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Wilhelm Trübner

1851 Heidelberg – 1917 Karlsruhe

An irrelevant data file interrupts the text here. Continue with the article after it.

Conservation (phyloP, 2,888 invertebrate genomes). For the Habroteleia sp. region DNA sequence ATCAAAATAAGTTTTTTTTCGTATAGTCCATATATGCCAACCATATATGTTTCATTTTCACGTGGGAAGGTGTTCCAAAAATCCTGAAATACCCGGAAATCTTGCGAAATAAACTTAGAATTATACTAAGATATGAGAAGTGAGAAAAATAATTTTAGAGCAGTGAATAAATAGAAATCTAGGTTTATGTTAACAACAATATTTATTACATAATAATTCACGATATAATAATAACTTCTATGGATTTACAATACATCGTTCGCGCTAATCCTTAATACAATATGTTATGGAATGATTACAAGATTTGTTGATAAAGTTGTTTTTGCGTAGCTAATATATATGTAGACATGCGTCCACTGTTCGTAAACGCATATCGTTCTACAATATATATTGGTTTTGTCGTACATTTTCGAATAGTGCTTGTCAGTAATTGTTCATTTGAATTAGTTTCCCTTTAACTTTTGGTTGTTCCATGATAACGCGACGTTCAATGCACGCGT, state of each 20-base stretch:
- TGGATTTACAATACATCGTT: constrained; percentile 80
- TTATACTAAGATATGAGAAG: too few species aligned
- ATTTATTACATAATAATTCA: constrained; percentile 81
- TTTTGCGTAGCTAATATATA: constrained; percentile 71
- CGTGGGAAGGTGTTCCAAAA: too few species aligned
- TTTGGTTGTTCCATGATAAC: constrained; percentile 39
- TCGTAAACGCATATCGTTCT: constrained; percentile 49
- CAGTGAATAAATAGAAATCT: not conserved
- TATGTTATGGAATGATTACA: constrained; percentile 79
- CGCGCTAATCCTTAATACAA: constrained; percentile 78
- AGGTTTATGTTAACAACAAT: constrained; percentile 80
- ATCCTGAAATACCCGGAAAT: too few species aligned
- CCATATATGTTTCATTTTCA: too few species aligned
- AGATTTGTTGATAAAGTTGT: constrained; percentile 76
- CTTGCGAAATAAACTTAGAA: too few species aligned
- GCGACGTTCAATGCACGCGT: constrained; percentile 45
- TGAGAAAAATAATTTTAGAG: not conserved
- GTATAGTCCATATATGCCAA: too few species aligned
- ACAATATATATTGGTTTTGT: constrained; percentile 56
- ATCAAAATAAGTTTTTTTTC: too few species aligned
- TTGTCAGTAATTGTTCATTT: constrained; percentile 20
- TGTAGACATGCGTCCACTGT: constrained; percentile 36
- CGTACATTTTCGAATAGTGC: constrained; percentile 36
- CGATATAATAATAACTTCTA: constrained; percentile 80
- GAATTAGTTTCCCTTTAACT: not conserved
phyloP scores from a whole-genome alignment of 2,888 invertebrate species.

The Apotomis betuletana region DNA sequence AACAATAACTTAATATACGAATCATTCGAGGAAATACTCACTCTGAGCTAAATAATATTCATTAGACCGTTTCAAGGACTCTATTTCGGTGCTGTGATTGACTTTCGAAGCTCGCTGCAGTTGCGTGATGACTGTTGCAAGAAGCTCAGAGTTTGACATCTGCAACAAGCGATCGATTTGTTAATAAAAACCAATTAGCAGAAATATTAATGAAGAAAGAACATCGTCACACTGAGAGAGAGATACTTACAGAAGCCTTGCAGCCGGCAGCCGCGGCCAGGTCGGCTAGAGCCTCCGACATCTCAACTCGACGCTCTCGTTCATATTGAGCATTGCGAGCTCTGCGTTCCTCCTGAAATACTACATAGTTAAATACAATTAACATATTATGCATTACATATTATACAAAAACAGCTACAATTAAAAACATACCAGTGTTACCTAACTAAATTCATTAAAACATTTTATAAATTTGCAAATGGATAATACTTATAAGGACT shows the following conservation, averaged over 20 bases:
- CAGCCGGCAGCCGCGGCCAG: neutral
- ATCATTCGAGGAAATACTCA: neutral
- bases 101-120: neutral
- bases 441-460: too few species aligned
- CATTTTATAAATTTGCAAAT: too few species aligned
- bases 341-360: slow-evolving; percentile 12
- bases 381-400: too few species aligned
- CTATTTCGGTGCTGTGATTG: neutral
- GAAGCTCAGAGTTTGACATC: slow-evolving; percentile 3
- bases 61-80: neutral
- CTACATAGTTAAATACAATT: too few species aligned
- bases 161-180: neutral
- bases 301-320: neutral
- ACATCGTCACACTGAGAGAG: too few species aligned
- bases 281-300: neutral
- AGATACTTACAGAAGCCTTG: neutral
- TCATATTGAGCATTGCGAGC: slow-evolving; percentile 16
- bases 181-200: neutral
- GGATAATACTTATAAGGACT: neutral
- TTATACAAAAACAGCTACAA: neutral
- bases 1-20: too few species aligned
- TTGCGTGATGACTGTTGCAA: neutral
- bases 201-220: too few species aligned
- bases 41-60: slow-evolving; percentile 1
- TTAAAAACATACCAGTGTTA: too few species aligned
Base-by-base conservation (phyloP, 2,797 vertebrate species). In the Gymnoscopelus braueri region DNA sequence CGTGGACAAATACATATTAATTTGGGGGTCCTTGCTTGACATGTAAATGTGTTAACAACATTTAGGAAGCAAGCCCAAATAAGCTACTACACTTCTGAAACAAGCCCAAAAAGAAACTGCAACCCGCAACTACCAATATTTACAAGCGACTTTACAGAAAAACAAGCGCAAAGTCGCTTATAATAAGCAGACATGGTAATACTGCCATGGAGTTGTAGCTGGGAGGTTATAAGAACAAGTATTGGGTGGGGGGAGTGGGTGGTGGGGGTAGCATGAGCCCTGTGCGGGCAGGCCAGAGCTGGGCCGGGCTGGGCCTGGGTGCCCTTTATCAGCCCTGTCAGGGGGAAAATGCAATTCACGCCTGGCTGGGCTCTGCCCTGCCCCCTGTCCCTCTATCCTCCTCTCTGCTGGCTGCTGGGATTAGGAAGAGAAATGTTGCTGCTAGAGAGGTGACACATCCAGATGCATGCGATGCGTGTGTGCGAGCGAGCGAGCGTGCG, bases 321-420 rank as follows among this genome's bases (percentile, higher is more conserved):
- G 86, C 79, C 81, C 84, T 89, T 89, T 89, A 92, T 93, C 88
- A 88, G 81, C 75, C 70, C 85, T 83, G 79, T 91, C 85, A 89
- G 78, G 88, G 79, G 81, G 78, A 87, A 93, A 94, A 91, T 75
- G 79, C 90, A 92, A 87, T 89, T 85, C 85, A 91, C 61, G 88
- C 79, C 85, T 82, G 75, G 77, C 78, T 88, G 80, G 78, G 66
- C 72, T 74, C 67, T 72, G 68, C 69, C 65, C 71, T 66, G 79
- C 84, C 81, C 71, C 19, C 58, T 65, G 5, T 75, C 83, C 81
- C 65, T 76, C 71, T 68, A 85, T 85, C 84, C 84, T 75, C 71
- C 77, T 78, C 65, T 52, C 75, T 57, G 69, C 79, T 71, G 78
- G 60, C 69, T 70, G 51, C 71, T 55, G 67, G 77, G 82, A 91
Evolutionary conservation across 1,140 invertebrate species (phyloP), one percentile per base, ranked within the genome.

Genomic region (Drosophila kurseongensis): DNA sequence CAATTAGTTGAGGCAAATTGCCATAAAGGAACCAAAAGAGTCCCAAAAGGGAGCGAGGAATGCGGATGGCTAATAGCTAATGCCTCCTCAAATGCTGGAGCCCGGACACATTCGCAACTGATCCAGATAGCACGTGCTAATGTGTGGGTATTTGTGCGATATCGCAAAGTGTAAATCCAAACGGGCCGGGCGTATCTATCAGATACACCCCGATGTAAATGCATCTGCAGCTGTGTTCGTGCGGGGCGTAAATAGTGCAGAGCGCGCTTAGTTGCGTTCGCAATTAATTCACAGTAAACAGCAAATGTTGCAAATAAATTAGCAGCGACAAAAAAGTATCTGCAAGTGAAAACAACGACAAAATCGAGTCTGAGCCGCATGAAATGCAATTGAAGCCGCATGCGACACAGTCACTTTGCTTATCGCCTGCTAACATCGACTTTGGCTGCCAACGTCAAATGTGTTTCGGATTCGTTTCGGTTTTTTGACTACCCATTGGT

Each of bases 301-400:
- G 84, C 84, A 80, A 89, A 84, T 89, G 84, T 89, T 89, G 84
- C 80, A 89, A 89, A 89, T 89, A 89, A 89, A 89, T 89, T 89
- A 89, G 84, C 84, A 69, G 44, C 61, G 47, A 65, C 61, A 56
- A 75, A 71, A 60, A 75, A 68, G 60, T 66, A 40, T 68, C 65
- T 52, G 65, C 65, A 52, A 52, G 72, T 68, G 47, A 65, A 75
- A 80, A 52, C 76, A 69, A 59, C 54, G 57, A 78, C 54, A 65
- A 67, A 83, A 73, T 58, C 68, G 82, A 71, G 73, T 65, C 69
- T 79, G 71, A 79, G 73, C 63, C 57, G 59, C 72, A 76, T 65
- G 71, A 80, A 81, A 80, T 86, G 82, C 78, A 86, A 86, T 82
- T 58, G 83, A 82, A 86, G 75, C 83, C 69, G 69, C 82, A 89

In the 1870s, Wilhelm Trübner – together with Wilhelm Leibl, Carl Schuch and Johannes Sperl – was considered one of the foremost representatives of an uncompromising and unorthodox style of plein-air painting that was openly at odds with the academic approach to art at the time. After studying at the Karlsruhe Academy, where he was greatly influenced by his teacher Hans Canon, a painter from Vienna, Trübner went to Munich in 1869 and enrolled in the Academy there. His artistic development was advanced considerably by his exposure to the paintings of Wilhelm Leibl and Gustave Courbet, whose works he saw at the art exhibition in the Glass Palace in Munich the same year. Trübner subsequently became an advocate of emphatic Naturalism, his convictions being strengthened by his contacts with like-minded artists such as Albert Lang and Carl Schuch. Having finally met Wilhelm Leibl in Bernried in the summer of 1871, Trübner decided to join his circle. While their relationship was rooted in mutual recognition, the two artists nonetheless maintained a respectful distance from each other.